Mwangi TW, Ross A, Snow RW, Marsh K. 2005. Case definitions of clinical malaria under different transmission conditions in Kilifi District, Kenya. J Infect Dis, 191 (11), pp. 1932-1939. Read abstract | Read more

BACKGROUND: Clear case definitions of malaria are an essential means of evaluating the effectiveness of present and proposed interventions in malaria. The clinical signs of malaria are nonspecific, and parasitemia accompanied by a fever may not be sufficient to define an episode of clinical malaria in endemic areas. We defined and quantified cases of malaria in people of different age groups from 2 areas with different rates of transmission of malaria. METHODS: A total of 1602 people were followed up weekly for 2 years, and all the cases of fever accompanied by parasitemia were identified. Logistic regression methods were used to derive case definitions of malaria. RESULTS: Two case definitions of malaria were derived: 1 for children 1-14 years old and 1 for infants (<1 year old) and older children and adults (> or =15 years old). We also found a higher number of episodes of clinical malaria per person per year in people from an area of low transmission of malaria, compared with the number of episodes in those from an area of higher transmission (0.84 vs. 0.55 episodes/person/year; incidence rate ratio, 0.66 [95% confidence interval, 0.61-0.72]; P<.001). CONCLUSIONS: Case definitions of malaria are bound to be altered by factors that affect immunity, such as age and transmission. Case definitions may, however, be affected by other immunity-altering factors, such as HIV and vaccination status, and this needs to be borne in mind during vaccine trials. Hide abstract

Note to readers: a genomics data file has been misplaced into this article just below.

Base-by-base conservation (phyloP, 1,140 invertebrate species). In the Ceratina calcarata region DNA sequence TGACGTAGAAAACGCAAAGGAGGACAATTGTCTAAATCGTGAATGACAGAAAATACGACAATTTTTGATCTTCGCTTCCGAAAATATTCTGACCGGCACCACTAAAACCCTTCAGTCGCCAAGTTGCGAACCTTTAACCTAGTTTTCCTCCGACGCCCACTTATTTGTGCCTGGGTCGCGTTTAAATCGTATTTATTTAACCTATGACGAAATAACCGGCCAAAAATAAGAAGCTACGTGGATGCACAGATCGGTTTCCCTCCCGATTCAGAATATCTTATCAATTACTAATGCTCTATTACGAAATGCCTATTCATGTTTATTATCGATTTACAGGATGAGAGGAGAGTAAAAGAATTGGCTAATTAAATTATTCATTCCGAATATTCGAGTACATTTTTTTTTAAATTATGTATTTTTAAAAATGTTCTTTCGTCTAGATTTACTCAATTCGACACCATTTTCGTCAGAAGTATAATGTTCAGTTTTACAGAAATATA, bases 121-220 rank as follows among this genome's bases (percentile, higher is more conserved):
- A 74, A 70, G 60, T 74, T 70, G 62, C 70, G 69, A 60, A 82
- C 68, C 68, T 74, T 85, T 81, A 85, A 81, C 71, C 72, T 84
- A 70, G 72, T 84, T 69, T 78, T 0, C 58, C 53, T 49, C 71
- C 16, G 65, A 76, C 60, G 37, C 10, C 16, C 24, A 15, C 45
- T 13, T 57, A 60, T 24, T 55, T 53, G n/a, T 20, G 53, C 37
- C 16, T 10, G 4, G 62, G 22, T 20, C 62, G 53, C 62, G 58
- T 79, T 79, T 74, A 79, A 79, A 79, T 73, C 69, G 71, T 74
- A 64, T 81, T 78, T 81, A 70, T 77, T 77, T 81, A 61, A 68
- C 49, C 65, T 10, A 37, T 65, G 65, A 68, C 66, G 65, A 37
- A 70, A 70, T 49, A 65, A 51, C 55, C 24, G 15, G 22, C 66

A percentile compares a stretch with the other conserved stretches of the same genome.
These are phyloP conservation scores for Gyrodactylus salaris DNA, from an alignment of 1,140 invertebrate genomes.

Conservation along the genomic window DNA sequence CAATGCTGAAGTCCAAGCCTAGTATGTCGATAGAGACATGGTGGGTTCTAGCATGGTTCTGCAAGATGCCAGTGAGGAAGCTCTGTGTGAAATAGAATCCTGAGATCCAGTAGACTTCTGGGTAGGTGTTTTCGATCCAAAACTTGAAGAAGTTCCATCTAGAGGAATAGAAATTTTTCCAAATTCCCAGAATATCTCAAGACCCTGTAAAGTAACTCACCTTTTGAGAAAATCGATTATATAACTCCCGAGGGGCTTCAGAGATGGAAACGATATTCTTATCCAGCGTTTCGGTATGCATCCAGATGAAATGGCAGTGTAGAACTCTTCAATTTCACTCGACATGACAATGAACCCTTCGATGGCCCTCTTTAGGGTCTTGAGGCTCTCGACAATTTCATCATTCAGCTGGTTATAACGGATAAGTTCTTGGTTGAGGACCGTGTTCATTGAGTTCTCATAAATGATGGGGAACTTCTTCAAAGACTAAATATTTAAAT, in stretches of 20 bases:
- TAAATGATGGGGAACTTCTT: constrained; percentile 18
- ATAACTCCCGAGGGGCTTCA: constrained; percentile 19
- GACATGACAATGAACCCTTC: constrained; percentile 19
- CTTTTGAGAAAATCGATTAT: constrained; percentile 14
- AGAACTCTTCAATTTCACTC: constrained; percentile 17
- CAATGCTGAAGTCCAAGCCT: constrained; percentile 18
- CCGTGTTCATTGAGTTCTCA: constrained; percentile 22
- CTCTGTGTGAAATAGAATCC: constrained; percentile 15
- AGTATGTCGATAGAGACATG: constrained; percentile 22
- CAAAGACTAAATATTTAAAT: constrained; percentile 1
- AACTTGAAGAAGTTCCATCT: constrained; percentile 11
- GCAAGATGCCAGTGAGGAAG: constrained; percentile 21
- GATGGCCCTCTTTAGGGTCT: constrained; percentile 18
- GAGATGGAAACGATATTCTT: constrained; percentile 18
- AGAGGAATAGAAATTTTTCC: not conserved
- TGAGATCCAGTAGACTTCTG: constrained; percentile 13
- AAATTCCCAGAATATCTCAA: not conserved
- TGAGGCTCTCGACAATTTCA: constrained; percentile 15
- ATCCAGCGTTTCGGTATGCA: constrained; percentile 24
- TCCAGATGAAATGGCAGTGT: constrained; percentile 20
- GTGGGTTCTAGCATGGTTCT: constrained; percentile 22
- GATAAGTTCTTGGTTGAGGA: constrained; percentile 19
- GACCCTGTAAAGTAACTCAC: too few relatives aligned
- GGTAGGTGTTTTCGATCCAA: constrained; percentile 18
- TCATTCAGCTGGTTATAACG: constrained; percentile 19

Dorfman JR, Bejon P, Ndungu FM, Langhorne J, Kortok MM, Lowe BS, Mwangi TW, Williams TN, Marsh K. 2005. B cell memory to 3 Plasmodium falciparum blood-stage antigens in a malaria-endemic area. J Infect Dis, 191 (10), pp. 1623-1630. Read abstract | Read more

To gain insight into why antibody responses to malarial antigens tend to be short lived, we studied antigen-specific memory B cells from donors in an area where malaria is endemic. We compared antibody and memory B cell responses to tetanus toxoid with those to 3 Plasmodium falciparum candidate vaccine antigens: the C-terminal portion of merozoite surface protein 1 (MSP1(19)), apical membrane antigen 1 (AMA1), and the cysteine-rich interdomain region 1 alpha (CIDR1 alpha ) of a protein from the P. falciparum erythrocyte membrane protein 1 (PfEMP1) family. These data are the first to be generated on memory B cells in children who are in the process of acquiring antimalarial immunity, and they reveal defects in B cell memory to P. falciparum antigens. Compared with the results for tetanus toxoid, more donors who were positive for antibody to AMA1 and CIDR1 alpha were negative for memory B cells. These data imply that some exposures to malaria do not result in the establishment of stable populations of circulating antigen-specific memory B cells, suggesting possible mechanisms for the short-lived nature of many anti-malarial antibody responses. Hide abstract

Williams TN, Mwangi TW, Roberts DJ, Alexander ND, Weatherall DJ, Wambua S, Kortok M, Snow RW, Marsh K. 2005. An immune basis for malaria protection by the sickle cell trait. PLoS Med, 2 (5), pp. e128. Read abstract | Read more